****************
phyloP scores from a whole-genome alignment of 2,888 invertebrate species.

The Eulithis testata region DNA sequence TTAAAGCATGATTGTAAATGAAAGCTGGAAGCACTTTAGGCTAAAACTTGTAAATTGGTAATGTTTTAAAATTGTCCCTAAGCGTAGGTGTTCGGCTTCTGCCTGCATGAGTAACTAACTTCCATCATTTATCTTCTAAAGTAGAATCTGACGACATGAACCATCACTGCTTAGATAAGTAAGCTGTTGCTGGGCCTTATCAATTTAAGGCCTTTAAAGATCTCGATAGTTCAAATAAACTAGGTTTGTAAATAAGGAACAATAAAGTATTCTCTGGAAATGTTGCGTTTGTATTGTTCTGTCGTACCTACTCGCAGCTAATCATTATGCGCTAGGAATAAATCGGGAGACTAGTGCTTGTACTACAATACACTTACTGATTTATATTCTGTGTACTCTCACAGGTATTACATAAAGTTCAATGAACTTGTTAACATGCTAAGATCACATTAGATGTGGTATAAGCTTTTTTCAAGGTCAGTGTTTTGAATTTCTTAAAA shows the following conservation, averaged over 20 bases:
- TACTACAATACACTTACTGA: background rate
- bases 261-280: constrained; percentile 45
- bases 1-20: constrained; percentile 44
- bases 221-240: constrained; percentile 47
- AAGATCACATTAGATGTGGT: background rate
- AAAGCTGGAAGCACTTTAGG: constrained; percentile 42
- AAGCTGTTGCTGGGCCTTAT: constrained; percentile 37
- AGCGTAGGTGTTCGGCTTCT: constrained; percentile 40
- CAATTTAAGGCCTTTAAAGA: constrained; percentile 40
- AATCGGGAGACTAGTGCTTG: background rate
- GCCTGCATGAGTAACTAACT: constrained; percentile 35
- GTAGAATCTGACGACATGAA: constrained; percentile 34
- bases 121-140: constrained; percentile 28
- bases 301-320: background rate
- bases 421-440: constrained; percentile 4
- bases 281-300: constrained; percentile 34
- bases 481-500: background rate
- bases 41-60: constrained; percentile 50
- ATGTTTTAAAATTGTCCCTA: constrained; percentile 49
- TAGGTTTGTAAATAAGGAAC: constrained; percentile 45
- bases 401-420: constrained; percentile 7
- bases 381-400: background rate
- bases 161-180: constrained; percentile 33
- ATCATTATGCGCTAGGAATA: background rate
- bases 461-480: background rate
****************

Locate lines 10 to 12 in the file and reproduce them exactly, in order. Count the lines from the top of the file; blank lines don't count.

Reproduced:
- AGCGTAGGTGTTCGGCTTCT: constrained; percentile 40
- CAATTTAAGGCCTTTAAAGA: constrained; percentile 40
- AATCGGGAGACTAGTGCTTG: background rate